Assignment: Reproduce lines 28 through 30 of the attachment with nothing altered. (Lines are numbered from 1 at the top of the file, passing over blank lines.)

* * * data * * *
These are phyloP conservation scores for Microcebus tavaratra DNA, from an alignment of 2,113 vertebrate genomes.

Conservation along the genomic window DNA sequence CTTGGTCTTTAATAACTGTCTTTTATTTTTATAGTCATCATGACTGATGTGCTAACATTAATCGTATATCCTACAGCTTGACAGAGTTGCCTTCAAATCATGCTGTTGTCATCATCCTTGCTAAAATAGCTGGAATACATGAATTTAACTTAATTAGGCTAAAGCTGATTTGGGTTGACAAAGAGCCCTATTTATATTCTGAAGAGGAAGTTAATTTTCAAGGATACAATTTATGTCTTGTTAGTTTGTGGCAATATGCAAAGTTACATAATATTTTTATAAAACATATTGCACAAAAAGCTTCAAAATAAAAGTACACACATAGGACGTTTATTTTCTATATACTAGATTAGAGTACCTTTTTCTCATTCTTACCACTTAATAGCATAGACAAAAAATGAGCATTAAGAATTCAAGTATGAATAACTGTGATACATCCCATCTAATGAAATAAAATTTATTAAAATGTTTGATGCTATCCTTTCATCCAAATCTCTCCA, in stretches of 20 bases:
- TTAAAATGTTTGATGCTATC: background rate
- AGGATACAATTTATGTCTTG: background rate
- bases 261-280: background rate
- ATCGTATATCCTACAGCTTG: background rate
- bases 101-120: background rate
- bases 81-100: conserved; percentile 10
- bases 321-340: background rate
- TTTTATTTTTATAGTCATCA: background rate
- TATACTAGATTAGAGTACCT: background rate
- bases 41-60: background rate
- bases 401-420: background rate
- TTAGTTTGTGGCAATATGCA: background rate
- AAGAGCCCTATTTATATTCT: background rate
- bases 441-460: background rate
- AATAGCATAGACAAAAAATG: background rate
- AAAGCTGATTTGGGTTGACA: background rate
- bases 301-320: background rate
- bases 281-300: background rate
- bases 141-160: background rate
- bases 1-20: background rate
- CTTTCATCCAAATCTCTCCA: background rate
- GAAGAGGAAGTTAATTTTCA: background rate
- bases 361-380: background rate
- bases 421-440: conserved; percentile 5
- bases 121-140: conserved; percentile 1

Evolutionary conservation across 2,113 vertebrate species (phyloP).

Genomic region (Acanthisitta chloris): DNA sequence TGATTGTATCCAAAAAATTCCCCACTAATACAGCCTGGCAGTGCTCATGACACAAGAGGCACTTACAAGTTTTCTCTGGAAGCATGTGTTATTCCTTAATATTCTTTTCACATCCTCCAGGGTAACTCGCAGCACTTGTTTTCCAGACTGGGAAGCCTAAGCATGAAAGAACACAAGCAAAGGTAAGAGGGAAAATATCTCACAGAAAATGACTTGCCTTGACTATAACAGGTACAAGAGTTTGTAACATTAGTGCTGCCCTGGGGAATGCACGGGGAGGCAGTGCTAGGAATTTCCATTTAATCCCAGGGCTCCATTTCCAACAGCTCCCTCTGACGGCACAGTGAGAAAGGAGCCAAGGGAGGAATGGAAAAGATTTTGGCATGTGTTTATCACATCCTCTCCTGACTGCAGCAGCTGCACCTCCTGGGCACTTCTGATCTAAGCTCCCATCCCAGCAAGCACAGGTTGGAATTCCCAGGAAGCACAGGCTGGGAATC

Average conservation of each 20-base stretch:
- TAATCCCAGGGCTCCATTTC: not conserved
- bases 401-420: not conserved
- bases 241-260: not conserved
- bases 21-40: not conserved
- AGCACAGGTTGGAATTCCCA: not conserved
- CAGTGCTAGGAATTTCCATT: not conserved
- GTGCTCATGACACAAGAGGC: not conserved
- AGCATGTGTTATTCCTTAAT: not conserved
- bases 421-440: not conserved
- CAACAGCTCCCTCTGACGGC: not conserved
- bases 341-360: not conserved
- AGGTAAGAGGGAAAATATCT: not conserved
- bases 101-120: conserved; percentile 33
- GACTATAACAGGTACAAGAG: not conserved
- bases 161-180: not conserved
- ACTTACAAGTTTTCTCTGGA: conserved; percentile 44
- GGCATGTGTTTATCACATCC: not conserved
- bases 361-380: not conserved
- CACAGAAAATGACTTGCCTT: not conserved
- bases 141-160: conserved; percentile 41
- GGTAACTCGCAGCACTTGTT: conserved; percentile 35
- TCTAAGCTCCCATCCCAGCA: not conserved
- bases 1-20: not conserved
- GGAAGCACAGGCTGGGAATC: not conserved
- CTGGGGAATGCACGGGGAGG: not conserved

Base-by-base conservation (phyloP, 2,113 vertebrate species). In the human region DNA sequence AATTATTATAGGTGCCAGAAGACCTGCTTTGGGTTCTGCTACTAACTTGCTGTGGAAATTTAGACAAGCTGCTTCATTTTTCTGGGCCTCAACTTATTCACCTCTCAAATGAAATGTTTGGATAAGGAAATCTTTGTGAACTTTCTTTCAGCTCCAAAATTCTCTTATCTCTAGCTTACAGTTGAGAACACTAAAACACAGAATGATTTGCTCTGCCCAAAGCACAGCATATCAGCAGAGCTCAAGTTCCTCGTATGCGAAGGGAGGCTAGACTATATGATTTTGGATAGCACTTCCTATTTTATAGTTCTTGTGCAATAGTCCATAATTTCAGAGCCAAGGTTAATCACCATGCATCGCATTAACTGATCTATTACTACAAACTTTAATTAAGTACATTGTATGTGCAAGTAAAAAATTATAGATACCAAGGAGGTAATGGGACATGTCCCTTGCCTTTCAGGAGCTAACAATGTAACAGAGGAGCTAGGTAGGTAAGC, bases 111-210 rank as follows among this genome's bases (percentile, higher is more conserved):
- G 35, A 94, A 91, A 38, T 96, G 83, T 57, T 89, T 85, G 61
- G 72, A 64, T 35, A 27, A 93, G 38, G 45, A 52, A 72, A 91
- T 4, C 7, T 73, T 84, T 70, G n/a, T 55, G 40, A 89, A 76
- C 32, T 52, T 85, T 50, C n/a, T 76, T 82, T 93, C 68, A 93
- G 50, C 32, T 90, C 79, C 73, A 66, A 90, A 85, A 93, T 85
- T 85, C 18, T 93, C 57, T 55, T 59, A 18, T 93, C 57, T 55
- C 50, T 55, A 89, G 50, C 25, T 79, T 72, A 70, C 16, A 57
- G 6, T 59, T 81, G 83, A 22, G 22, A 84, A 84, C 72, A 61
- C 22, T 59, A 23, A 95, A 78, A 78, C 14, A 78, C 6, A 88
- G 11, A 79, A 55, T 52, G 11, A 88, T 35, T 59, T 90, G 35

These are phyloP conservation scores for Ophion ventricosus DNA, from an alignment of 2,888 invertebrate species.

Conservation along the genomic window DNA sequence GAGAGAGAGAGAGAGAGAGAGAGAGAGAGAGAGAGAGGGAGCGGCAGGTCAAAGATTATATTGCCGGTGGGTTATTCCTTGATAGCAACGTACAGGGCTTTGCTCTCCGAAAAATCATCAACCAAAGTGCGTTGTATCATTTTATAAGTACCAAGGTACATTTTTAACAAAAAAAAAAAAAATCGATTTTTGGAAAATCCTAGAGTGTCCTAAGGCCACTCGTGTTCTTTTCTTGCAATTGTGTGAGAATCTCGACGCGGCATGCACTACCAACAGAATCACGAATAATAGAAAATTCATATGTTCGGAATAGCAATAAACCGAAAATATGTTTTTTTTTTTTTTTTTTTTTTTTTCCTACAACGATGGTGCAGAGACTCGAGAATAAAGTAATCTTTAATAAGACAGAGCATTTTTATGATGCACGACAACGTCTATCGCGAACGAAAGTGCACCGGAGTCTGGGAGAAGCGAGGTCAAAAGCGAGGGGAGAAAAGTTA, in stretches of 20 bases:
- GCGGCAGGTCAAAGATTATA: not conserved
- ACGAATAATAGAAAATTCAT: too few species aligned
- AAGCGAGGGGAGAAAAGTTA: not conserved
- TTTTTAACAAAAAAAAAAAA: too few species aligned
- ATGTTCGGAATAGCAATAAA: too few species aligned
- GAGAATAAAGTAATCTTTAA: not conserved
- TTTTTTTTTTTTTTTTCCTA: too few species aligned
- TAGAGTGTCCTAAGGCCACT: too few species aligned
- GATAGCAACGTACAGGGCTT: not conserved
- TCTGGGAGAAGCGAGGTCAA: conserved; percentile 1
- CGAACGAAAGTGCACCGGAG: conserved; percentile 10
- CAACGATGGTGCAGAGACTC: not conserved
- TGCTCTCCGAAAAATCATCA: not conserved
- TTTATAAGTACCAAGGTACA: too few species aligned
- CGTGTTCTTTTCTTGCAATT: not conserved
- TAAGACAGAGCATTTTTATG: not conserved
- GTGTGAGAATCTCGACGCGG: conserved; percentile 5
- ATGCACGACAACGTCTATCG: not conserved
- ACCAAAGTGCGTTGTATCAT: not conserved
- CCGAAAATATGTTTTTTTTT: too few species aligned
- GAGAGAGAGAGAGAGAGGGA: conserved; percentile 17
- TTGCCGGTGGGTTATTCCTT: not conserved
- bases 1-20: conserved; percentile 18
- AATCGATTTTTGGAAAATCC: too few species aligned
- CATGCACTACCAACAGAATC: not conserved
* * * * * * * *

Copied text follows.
Evolutionary conservation across 2,113 vertebrate species (phyloP).

Genomic region (Acanthisitta chloris): DNA sequence TGATTGTATCCAAAAAATTCCCCACTAATACAGCCTGGCAGTGCTCATGACACAAGAGGCACTTACAAGTTTTCTCTGGAAGCATGTGTTATTCCTTAATATTCTTTTCACATCCTCCAGGGTAACTCGCAGCACTTGTTTTCCAGACTGGGAAGCCTAAGCATGAAAGAACACAAGCAAAGGTAAGAGGGAAAATATCTCACAGAAAATGACTTGCCTTGACTATAACAGGTACAAGAGTTTGTAACATTAGTGCTGCCCTGGGGAATGCACGGGGAGGCAGTGCTAGGAATTTCCATTTAATCCCAGGGCTCCATTTCCAACAGCTCCCTCTGACGGCACAGTGAGAAAGGAGCCAAGGGAGGAATGGAAAAGATTTTGGCATGTGTTTATCACATCCTCTCCTGACTGCAGCAGCTGCACCTCCTGGGCACTTCTGATCTAAGCTCCCATCCCAGCAAGCACAGGTTGGAATTCCCAGGAAGCACAGGCTGGGAATC

Average conservation of each 20-base stretch: